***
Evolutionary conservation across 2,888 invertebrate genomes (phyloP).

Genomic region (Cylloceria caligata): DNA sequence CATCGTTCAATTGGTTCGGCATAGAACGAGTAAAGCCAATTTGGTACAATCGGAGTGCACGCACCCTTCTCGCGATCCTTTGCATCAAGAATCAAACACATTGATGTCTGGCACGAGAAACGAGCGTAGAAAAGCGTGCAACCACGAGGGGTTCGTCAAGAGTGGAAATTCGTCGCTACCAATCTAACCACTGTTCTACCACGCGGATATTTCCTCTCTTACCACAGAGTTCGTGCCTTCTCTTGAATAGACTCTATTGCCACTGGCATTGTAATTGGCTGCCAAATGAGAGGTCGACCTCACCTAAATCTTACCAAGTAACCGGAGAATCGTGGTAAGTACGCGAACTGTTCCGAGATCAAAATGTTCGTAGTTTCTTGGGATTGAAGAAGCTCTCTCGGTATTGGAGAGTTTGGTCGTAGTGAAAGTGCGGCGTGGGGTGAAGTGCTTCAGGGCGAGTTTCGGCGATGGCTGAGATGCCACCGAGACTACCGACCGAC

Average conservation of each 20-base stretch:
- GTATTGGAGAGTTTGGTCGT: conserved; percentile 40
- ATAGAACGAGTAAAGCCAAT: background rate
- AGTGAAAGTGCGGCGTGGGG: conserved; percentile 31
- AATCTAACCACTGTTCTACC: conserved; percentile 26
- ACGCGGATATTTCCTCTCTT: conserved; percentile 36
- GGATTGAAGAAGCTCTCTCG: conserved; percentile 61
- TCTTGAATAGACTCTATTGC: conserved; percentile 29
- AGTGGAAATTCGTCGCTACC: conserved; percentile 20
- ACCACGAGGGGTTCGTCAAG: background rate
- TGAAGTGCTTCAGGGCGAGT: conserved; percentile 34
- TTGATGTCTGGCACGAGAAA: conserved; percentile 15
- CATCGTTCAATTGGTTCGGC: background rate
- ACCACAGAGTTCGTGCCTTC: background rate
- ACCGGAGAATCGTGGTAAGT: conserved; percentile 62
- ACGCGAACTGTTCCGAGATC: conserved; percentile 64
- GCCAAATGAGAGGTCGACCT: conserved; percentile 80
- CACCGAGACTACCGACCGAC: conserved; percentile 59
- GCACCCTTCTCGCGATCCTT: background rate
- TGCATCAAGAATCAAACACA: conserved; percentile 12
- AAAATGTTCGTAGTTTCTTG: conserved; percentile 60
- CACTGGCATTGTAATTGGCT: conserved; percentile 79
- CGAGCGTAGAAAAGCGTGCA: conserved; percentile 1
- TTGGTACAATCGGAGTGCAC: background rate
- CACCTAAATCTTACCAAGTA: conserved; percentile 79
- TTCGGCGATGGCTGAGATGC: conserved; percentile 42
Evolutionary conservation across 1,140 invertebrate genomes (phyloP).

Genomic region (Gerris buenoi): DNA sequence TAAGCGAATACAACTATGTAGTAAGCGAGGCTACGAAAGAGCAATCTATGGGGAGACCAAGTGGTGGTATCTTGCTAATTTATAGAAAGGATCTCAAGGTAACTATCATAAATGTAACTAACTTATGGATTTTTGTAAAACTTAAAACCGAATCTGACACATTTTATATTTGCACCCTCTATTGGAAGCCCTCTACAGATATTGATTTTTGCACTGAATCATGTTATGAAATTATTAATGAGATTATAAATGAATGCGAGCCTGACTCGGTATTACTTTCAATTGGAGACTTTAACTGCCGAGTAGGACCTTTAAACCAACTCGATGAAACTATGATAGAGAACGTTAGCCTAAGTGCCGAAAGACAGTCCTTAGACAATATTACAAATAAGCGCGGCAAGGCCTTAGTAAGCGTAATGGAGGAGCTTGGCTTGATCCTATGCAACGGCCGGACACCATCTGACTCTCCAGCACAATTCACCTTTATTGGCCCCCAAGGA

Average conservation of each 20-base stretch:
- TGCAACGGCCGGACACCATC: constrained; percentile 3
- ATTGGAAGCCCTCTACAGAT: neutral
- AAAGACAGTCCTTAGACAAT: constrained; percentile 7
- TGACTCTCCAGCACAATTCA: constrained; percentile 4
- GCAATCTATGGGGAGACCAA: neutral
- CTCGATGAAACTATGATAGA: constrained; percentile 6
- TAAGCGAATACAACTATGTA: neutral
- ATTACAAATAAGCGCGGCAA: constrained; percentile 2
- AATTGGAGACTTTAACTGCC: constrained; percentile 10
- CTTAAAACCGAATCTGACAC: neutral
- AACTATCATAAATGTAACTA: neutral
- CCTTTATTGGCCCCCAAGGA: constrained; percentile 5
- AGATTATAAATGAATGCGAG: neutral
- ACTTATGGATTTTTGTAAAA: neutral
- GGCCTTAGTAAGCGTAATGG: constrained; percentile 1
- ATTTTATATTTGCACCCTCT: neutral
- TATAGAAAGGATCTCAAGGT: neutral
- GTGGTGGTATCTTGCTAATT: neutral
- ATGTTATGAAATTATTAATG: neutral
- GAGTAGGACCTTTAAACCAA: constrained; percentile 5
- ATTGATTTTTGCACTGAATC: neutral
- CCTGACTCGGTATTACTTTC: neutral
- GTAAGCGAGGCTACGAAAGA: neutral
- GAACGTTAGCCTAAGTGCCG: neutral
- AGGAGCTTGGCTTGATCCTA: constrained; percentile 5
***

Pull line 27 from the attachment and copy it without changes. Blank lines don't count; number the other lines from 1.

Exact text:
- CACCTAAATCTTACCAAGTA: conserved; percentile 79